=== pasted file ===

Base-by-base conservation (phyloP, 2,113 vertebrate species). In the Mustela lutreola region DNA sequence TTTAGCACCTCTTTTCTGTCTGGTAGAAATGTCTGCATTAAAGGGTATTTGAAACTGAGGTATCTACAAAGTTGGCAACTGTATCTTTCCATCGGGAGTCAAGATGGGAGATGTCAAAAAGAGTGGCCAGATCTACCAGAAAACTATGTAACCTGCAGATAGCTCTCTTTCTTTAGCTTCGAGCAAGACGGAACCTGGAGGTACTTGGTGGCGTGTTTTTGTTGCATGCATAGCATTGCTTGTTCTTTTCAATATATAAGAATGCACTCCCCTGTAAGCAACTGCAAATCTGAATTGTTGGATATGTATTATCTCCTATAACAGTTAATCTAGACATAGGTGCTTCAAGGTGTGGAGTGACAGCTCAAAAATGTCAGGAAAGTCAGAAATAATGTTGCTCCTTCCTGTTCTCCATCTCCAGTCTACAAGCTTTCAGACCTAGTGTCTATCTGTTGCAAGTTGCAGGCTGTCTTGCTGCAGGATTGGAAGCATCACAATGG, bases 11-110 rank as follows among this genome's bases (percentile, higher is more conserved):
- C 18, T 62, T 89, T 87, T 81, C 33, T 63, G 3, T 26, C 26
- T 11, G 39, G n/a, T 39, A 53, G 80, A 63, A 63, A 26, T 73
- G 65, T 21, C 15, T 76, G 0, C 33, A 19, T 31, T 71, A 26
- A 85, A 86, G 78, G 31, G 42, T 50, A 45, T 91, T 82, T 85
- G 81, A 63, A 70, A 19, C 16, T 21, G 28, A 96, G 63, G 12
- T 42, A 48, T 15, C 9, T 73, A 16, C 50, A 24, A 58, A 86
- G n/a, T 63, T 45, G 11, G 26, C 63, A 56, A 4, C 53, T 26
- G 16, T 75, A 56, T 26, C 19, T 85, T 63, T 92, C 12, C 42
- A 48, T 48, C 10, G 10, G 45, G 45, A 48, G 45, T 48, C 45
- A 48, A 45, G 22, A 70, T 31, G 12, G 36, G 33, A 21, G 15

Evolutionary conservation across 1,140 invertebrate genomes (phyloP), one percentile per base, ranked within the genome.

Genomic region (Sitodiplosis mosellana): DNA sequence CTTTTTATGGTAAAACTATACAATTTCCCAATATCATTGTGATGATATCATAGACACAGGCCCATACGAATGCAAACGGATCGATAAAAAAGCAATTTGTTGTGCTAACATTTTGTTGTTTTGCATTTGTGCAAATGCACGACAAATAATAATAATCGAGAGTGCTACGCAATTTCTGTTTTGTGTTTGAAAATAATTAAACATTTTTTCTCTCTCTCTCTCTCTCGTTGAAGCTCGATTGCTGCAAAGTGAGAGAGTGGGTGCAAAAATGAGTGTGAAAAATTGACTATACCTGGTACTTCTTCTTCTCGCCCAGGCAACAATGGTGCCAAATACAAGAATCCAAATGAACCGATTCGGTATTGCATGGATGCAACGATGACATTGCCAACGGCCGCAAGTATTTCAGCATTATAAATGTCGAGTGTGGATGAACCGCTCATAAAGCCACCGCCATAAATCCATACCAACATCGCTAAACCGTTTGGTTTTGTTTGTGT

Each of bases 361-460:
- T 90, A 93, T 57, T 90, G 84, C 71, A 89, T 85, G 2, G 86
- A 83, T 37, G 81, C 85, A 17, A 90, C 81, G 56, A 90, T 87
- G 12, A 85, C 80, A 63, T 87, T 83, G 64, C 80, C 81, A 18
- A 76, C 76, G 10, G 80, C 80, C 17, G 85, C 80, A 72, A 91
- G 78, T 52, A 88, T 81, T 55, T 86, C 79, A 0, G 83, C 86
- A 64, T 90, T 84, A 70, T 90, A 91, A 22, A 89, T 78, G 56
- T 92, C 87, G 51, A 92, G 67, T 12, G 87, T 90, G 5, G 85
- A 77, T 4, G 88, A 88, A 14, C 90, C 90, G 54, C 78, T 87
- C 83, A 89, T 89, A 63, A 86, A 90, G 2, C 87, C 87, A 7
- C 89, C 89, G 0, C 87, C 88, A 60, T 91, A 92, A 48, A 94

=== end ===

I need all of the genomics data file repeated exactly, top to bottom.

Base-by-base conservation (phyloP, 2,113 vertebrate species). In the Mustela lutreola region DNA sequence TTTAGCACCTCTTTTCTGTCTGGTAGAAATGTCTGCATTAAAGGGTATTTGAAACTGAGGTATCTACAAAGTTGGCAACTGTATCTTTCCATCGGGAGTCAAGATGGGAGATGTCAAAAAGAGTGGCCAGATCTACCAGAAAACTATGTAACCTGCAGATAGCTCTCTTTCTTTAGCTTCGAGCAAGACGGAACCTGGAGGTACTTGGTGGCGTGTTTTTGTTGCATGCATAGCATTGCTTGTTCTTTTCAATATATAAGAATGCACTCCCCTGTAAGCAACTGCAAATCTGAATTGTTGGATATGTATTATCTCCTATAACAGTTAATCTAGACATAGGTGCTTCAAGGTGTGGAGTGACAGCTCAAAAATGTCAGGAAAGTCAGAAATAATGTTGCTCCTTCCTGTTCTCCATCTCCAGTCTACAAGCTTTCAGACCTAGTGTCTATCTGTTGCAAGTTGCAGGCTGTCTTGCTGCAGGATTGGAAGCATCACAATGG, bases 11-110 rank as follows among this genome's bases (percentile, higher is more conserved):
- C 18, T 62, T 89, T 87, T 81, C 33, T 63, G 3, T 26, C 26
- T 11, G 39, G n/a, T 39, A 53, G 80, A 63, A 63, A 26, T 73
- G 65, T 21, C 15, T 76, G 0, C 33, A 19, T 31, T 71, A 26
- A 85, A 86, G 78, G 31, G 42, T 50, A 45, T 91, T 82, T 85
- G 81, A 63, A 70, A 19, C 16, T 21, G 28, A 96, G 63, G 12
- T 42, A 48, T 15, C 9, T 73, A 16, C 50, A 24, A 58, A 86
- G n/a, T 63, T 45, G 11, G 26, C 63, A 56, A 4, C 53, T 26
- G 16, T 75, A 56, T 26, C 19, T 85, T 63, T 92, C 12, C 42
- A 48, T 48, C 10, G 10, G 45, G 45, A 48, G 45, T 48, C 45
- A 48, A 45, G 22, A 70, T 31, G 12, G 36, G 33, A 21, G 15

Evolutionary conservation across 1,140 invertebrate genomes (phyloP), one percentile per base, ranked within the genome.

Genomic region (Sitodiplosis mosellana): DNA sequence CTTTTTATGGTAAAACTATACAATTTCCCAATATCATTGTGATGATATCATAGACACAGGCCCATACGAATGCAAACGGATCGATAAAAAAGCAATTTGTTGTGCTAACATTTTGTTGTTTTGCATTTGTGCAAATGCACGACAAATAATAATAATCGAGAGTGCTACGCAATTTCTGTTTTGTGTTTGAAAATAATTAAACATTTTTTCTCTCTCTCTCTCTCTCGTTGAAGCTCGATTGCTGCAAAGTGAGAGAGTGGGTGCAAAAATGAGTGTGAAAAATTGACTATACCTGGTACTTCTTCTTCTCGCCCAGGCAACAATGGTGCCAAATACAAGAATCCAAATGAACCGATTCGGTATTGCATGGATGCAACGATGACATTGCCAACGGCCGCAAGTATTTCAGCATTATAAATGTCGAGTGTGGATGAACCGCTCATAAAGCCACCGCCATAAATCCATACCAACATCGCTAAACCGTTTGGTTTTGTTTGTGT

Each of bases 361-460:
- T 90, A 93, T 57, T 90, G 84, C 71, A 89, T 85, G 2, G 86
- A 83, T 37, G 81, C 85, A 17, A 90, C 81, G 56, A 90, T 87
- G 12, A 85, C 80, A 63, T 87, T 83, G 64, C 80, C 81, A 18
- A 76, C 76, G 10, G 80, C 80, C 17, G 85, C 80, A 72, A 91
- G 78, T 52, A 88, T 81, T 55, T 86, C 79, A 0, G 83, C 86
- A 64, T 90, T 84, A 70, T 90, A 91, A 22, A 89, T 78, G 56
- T 92, C 87, G 51, A 92, G 67, T 12, G 87, T 90, G 5, G 85
- A 77, T 4, G 88, A 88, A 14, C 90, C 90, G 54, C 78, T 87
- C 83, A 89, T 89, A 63, A 86, A 90, G 2, C 87, C 87, A 7
- C 89, C 89, G 0, C 87, C 88, A 60, T 91, A 92, A 48, A 94